MONTAGNE: It sounds like there was a certain buildup of a response.

Mr. KHWAJA: I think you're right. Initially, when the flooding came, people didn't really understand the scale of the disaster because it was in such a vast area. I mean, it basically covers the length of the country, from our border to China, to right up to the Indian Ocean. People, I think, were just overwhelmed and took, you know, like almost a week for people to realize how to organize themselves.

You know, like our little organization, the initial response was to, you know, just buy a lot of food stuff and relief goods and try to ship them there. And then after a week, we realized that, you know, you have to do these things in a much more organized and planned way. And so we had to decide how many people can we meaningfully help, and we decided that 1,000 families would be a number that we think we can reasonably look after, and that means, you know, providing them with food, help, hygiene. We have organized these mobile hospitals, almost.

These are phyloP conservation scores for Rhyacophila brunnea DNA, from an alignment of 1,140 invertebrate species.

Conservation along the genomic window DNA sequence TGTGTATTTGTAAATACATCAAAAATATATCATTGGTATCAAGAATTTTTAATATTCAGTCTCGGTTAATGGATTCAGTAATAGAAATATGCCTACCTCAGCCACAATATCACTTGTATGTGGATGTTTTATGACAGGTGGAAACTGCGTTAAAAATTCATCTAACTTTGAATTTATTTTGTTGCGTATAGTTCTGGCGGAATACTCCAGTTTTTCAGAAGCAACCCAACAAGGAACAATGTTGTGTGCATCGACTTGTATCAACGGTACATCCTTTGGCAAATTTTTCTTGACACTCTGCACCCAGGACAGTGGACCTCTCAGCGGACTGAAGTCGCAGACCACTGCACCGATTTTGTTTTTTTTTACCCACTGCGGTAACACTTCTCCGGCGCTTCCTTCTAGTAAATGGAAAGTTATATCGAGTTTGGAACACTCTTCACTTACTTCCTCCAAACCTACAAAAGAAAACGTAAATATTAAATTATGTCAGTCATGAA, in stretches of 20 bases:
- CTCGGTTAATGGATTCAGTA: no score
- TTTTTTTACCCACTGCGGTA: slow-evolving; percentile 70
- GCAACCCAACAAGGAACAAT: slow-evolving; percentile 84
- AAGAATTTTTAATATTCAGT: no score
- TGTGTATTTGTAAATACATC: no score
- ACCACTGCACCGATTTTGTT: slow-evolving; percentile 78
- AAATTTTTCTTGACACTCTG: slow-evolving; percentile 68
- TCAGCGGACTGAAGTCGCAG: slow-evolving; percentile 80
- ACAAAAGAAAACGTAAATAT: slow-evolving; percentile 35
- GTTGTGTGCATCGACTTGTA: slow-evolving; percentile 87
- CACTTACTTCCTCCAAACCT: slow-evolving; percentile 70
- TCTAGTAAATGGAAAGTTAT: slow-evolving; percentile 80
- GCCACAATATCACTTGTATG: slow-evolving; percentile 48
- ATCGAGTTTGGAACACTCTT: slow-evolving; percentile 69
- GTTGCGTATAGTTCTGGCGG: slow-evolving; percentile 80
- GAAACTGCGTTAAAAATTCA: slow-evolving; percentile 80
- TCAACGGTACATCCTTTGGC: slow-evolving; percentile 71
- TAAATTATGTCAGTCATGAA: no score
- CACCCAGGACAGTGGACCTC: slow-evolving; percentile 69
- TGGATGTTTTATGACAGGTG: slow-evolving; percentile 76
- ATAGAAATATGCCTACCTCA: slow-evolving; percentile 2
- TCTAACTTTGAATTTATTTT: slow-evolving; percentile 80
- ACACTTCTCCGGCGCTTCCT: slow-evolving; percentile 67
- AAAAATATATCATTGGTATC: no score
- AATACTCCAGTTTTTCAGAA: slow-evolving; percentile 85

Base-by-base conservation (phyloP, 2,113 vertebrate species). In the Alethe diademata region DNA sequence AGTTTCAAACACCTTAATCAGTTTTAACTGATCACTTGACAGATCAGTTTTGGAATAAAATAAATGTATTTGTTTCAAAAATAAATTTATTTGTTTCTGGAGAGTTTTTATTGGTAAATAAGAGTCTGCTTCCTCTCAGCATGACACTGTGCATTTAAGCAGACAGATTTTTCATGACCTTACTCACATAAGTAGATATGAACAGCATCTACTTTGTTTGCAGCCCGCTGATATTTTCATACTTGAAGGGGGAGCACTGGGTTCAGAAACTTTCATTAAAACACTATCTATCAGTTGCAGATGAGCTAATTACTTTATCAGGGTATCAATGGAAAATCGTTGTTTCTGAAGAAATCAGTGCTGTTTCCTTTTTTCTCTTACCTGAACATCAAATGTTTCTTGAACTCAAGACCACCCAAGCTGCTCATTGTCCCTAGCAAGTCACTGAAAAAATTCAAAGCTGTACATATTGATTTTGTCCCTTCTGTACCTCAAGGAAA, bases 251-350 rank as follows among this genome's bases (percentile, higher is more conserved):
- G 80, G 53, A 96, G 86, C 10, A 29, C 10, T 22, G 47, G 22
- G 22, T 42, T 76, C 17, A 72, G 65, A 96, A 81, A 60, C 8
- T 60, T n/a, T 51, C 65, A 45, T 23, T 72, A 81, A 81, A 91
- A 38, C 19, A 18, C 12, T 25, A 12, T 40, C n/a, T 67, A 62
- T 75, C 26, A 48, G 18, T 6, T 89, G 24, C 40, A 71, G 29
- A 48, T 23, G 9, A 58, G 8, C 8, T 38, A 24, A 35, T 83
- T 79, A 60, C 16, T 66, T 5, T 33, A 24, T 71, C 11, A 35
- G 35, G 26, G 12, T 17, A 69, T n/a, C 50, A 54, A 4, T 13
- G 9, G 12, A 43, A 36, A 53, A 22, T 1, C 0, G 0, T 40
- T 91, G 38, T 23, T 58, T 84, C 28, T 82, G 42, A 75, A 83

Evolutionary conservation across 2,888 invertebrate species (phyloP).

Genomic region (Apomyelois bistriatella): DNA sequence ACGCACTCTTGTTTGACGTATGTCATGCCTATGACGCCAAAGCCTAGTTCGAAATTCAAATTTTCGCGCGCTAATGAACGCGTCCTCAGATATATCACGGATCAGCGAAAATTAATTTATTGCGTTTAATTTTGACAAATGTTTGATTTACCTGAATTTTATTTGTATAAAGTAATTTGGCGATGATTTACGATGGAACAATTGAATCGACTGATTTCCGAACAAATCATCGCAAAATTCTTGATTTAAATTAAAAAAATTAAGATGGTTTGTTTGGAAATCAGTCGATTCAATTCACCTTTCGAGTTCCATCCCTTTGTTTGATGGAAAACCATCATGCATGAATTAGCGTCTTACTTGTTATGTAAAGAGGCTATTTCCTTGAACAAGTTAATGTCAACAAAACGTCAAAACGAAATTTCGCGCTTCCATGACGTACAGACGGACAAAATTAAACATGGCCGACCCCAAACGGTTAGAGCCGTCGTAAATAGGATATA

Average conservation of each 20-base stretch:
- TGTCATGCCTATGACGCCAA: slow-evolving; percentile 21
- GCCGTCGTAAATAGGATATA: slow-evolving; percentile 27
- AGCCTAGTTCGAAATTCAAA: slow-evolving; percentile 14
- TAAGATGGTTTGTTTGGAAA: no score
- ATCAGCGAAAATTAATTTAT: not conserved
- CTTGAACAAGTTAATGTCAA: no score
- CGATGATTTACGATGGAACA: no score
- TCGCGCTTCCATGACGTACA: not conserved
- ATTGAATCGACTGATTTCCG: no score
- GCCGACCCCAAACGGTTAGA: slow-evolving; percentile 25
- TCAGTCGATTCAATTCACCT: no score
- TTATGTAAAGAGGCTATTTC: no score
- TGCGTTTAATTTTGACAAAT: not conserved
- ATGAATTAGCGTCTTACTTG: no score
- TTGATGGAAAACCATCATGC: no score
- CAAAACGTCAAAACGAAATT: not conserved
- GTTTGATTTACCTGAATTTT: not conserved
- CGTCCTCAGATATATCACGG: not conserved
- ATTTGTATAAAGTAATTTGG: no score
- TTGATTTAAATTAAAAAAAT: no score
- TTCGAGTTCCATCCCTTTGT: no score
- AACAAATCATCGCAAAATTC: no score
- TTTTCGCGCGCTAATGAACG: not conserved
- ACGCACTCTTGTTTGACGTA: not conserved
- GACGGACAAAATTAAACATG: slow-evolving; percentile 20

These are big vans where you can inspect the patient. You can even do minor surgery in there. There's clean, sort of, surgical areas inside the van, because you've got lots of skin rashes, skin problems because of the stagnant water, and also some waterborne disease like diarrhea and maybe even the beginning of malaria.

MONTAGNE: Is there a tradition of this sort of helping, reaching out at the nongovernmental level?